Up until the 1990s, you were forced to buy an entire album even if you only wanted one song. Today you can buy a single song for 99 cents from iTunes, or listen to it as often as you want as part of your Spotify streaming service. The cost of music has dramatically decreased and demonetized. (I won’t speak to the impact on arts and artists – that’s for another column). Because of demonetization, music is more affordable
than ever before which means it’s been democratized—more people can afford it and you can listen to any music anywhere, any time. (And you don’t have to lug around 2,000 lbs of vinyl records).
More importantly, music is deflationary. The percentage of my disposable income that was spent on music when I was growing up was MUCH greater than what people of the same age spend today. While millennials
have less disposable income, some important items are significantly less expensive on a relative basis because of disruptive innovation like what we are seeing in music. Similarly, with Skype and Zoom and Facetime, long distance calls are now inexpensive or free.
We are living in a time of the greatest crisis humanity has ever faced. Scientist have repeatedly warned us that unless we dramatically change business as usual and radically decrease our carbon emissions, we will continue with irreversible climate change. Millennials stand to inherit $68 trillion of wealth as their baby boomer parents pass away between now and 2030, according to Coldwell Banker. But the future value of that “wealth” will be irrelevant if planetary eco systems are no longer sustainable. Millennials have different sets of value because you can’t have financial wealth on a dead planet. The climate crisis is providing an opportunity to redefine what is important in life: Redefine wealth. Redefine success. Here’s a story to drive home the point. Do we live to work? Or do we work to live?
There’s a powerful story about a burned-out Wall Street trader, who decided to take some holidays. He traveled to Mexico and was staying at a five-star resort right on the beach. As was his pattern, every morning he would get up at 4 am, even though he was on holiday, and walk on the beach. Every morning as the sun was rising, he saw a fisherman come to the beach and begin fishing. After a few days the Wall Street broker went up to the fisherman and asked him, “What are you doing?” The fisherman eplied, “I come here to fish, to catch a fish and feed my family.” “What is your life like?” Asked the broker. “Well, I catch a fish and go home. We have the fish for lunch. Then, in the afternoon, I play with the children. We have dinner. We put the kids to bed. I make love to my wife and we go to sleep. Then, the next morning, I get up early and come and fish. “ “Ah,” said the broker, “I can help you.” “How is that?” asked the fisherman. “Well, you should get another fishing rod and catch two fish every day.” “Why?” “So that you can sell one fish in the market.” “And why is that?” “So that you can save your money and eventually buy a boat.” “And what do I need a boat for?” “So that you can fish initially with fishing lines, but eventually with nets.” “And why is that?” “So that you can buy more boats and hire people to do the fishing for you.” “Why?” “Well this is where it gets interesting. So that you can build a canning plant right here on the island and become a vertically integrated international fish canning company.” “And why would I want to spend all the time away from my family to do that?” “Well, this is where I can help you. We do an IPO and you become filthy rich, which allows you to retire and fish on the beach every day . . . “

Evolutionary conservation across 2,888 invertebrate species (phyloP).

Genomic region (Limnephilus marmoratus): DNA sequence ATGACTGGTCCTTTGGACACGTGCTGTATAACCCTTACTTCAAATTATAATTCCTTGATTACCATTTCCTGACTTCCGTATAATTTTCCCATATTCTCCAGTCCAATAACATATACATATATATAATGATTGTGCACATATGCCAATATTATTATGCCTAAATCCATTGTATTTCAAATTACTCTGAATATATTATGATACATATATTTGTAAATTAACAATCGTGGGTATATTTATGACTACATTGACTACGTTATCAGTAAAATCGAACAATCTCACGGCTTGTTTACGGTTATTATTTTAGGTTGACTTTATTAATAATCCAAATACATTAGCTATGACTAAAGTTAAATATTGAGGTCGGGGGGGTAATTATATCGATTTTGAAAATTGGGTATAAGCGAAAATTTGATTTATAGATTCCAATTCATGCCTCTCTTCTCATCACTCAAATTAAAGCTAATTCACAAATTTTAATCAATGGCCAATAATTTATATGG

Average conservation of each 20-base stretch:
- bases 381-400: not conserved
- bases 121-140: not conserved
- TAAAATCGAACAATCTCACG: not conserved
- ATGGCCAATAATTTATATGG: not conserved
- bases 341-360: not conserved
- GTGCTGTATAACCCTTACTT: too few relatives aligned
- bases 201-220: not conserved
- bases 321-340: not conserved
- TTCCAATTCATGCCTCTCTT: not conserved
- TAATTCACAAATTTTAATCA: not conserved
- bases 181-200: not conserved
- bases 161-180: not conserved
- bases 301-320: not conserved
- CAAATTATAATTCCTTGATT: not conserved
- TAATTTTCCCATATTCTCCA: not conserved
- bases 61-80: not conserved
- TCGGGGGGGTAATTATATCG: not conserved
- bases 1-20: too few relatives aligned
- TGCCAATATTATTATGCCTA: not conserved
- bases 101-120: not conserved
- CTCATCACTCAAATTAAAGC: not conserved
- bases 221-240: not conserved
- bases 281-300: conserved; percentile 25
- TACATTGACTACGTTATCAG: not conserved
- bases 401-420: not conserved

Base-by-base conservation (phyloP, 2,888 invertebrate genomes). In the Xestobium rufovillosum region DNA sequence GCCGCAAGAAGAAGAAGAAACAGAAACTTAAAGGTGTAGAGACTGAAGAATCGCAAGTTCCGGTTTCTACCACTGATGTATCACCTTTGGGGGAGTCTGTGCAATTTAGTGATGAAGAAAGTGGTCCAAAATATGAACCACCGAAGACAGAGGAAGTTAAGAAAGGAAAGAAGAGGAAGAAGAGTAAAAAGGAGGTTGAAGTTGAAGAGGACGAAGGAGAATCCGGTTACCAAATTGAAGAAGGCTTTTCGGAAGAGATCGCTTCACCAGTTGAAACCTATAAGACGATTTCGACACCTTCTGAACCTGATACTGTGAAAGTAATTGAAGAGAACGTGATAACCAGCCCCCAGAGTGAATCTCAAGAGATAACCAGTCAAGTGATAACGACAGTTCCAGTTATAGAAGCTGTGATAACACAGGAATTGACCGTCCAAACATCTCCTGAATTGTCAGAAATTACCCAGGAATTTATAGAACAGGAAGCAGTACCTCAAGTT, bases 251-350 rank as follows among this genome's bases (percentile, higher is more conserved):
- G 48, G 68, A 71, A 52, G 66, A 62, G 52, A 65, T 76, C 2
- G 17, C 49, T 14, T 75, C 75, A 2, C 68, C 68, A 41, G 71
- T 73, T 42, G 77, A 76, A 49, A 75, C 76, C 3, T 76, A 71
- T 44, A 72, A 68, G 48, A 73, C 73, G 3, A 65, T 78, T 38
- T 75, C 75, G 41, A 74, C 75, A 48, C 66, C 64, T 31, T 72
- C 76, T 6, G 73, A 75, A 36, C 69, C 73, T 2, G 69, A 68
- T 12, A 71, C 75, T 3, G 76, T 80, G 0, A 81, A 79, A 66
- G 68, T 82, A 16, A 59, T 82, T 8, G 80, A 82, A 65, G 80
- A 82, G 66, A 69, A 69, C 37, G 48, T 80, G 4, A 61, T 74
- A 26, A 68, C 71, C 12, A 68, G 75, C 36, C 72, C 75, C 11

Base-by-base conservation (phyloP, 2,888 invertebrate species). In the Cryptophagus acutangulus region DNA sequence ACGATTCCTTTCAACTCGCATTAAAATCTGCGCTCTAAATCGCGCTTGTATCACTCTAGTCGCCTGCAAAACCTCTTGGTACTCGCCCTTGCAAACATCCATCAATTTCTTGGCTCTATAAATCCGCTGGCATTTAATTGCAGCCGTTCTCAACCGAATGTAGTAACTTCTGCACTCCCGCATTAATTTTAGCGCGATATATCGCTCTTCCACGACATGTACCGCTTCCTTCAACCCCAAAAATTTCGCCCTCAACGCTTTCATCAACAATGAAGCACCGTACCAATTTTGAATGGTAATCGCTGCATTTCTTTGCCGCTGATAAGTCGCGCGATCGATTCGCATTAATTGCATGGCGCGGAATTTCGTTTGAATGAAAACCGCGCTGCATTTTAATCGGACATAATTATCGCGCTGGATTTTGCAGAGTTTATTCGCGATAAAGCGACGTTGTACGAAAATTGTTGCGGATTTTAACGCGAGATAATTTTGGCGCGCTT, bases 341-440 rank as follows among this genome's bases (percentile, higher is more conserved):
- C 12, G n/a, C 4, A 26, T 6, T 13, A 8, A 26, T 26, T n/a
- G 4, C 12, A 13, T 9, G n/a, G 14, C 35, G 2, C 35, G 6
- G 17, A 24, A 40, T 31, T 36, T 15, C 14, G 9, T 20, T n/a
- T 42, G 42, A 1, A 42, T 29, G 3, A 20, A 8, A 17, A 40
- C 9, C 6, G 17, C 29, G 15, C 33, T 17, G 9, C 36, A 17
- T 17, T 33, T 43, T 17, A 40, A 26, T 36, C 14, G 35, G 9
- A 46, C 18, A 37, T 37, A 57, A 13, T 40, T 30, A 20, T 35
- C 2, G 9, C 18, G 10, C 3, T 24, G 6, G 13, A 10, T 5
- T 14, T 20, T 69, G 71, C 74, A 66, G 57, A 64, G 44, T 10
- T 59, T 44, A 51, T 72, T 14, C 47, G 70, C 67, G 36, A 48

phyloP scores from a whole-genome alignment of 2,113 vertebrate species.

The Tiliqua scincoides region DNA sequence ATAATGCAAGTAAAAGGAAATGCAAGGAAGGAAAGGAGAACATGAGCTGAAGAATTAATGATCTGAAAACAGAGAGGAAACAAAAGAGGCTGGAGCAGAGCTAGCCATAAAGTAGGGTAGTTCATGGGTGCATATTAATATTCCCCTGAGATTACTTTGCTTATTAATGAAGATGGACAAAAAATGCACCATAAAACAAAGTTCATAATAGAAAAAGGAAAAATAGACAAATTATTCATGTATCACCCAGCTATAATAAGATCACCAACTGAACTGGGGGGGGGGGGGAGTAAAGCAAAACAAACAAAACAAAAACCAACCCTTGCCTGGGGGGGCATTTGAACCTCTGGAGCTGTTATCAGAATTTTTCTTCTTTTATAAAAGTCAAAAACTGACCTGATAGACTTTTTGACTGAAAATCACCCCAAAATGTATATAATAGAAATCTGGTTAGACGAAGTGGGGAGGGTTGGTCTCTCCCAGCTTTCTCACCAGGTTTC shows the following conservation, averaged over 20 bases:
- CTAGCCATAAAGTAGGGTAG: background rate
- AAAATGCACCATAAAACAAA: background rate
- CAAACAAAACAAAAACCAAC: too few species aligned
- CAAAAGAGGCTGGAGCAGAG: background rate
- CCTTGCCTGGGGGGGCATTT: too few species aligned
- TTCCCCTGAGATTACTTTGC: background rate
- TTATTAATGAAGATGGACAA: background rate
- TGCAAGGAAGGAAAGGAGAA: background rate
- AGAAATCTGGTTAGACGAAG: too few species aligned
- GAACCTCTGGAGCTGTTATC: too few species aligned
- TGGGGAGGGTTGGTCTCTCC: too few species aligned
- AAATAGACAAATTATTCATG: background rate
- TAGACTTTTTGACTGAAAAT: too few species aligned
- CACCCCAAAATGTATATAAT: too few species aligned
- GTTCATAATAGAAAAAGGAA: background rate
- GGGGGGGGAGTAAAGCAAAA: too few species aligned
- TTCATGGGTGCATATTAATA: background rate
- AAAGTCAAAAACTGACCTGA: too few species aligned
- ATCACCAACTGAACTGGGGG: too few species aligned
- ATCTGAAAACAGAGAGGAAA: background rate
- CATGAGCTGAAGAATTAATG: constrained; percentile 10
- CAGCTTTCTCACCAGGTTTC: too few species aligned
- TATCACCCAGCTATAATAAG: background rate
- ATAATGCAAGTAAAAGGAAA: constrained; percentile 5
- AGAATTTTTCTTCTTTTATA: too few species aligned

There is a saying: “When the last tree has been cut down, the last fish caught, the last river poisoned, only then will we realize that one cannot eat money.” Many millennials are re-defining wealth as wealth of experience. Living a life of rich experience. A life of joy. Of love. Whether this shift is because of the financial restrictions that have been imposed on them as a generation, or because they have actively chosen it, any millennials are choosing to redefine wealth as experience, rather than material possessions.
Jim Harris is the author of the book Blindsided which focuses on disruptive innovation. It is published in 80 countries worldwide and is a #1 international bestseller. You can follow him on Twitter @JimHarris or email him at email@example.com.
In this episode, JIm joins host Adam Markel in conversation to break down the cycle of disruption and innovation in the speaking industry and why businesses must equip themselves for change.Continue reading